There’s a new epidemic out there and it’s sweeping our blogosphere (or, okay, maybe just my little corner of the blogosphere!). Fellow writers, how many times have you wanted to blog about a particular topic but you were afraid someone might read too much into it, so you scrapped the idea entirely?
This is a problem that I like to call blog apprehension. Because I blog about very personal topics (relationships, friendships and college life itself) without name-dropping or getting into specifics, my posts may leave a lot of room for interpretation for those who know me. I’m extremely fortunate to have such supportive friends in my real life who regularly read my blog and give me feedback, but in the two years that I’ve been blogging, I’ve had my share of “Is this post about me?” and “It’s obvious you were writing about ____ and ____,” which are comments that can be very difficult to answer.
The truth is, my blog posts are inspired by a variety of different things: personal experiences, casual observations, people I’ve met, random passages in books, what have you. Sometimes I’ll reference a specific friend for his/her own personal amusement, but for the most part, my blog is not a diary of my daily life or the lives of my friends. Instead, it is a place for me to discuss my own beliefs about certain subjects and to hopefully provide some advice to my readers in areas that are relevant to them. Still, I receive the occasional “This post was totally about [insert personal event/relationship/friendship here],” and it can make it a little more difficult to write.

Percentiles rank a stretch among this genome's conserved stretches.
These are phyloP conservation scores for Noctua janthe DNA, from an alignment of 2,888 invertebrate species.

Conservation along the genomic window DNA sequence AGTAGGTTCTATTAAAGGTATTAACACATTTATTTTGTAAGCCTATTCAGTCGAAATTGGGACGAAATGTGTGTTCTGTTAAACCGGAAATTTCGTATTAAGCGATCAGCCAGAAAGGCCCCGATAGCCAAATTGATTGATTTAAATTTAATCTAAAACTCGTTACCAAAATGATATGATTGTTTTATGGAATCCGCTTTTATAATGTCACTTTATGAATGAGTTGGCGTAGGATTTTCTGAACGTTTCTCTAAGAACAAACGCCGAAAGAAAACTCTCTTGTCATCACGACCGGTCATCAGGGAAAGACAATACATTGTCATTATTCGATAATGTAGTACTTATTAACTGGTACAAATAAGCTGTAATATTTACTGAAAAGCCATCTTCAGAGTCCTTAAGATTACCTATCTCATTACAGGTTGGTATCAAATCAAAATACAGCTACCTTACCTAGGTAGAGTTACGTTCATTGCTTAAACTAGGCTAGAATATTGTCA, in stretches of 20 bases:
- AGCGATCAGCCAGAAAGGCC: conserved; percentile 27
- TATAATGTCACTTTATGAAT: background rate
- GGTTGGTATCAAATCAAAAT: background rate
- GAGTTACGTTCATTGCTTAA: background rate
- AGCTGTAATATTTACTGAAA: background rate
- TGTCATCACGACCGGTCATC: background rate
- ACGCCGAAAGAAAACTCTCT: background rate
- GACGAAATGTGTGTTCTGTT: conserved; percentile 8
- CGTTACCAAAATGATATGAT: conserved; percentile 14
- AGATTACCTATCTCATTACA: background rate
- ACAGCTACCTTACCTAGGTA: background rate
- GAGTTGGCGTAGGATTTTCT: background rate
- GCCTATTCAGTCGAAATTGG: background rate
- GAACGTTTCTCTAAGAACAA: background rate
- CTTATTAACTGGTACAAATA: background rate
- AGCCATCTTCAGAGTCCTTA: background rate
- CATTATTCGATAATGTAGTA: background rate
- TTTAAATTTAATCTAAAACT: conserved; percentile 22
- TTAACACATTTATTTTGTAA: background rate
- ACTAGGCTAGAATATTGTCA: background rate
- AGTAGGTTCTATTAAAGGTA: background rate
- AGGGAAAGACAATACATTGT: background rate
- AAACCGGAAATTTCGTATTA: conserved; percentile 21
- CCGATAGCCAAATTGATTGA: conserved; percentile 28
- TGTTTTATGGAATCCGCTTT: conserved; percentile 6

Because of this, I have had to explain to boyfriends in the past that “no, this post about relationships isn’t about you,” and that I refuse to blog about a relationship while I’m in it. I don’t believe in broadcasting your personal life all over the Internet, and I feel that blogging about a current significant other just adds pressure to the relationship. Similarly, for the longest time, I’d been working on a post about the concept of opening yourself up to failure and rejection, but when I finally was ready to finish writing it, I went through a breakup. The post had nothing to do with my breakup, but I was terrified to publish it because I was afraid that the readers who knew me would assume I was writing solely about that.
In the end, I decided to stop worrying about that and just let people interpret things the way they wanted to. But what I would like my readers to take away from this is that chances are, I’m not writing specifically about you. I’m writing about a human experience that may apply to you, but it’s not exclusive to you. I may be inspired by you, but I may also be inspired by ten other people. I don’t write to air people’s dirty laundry or complain/gloat about the people in my life (if I did, I would get a Tumblr!) — instead, I write in the hope of understanding the world a little more, and to share what I learn with everyone else.
But yeah, that one post I wrote a while back was definitely about you.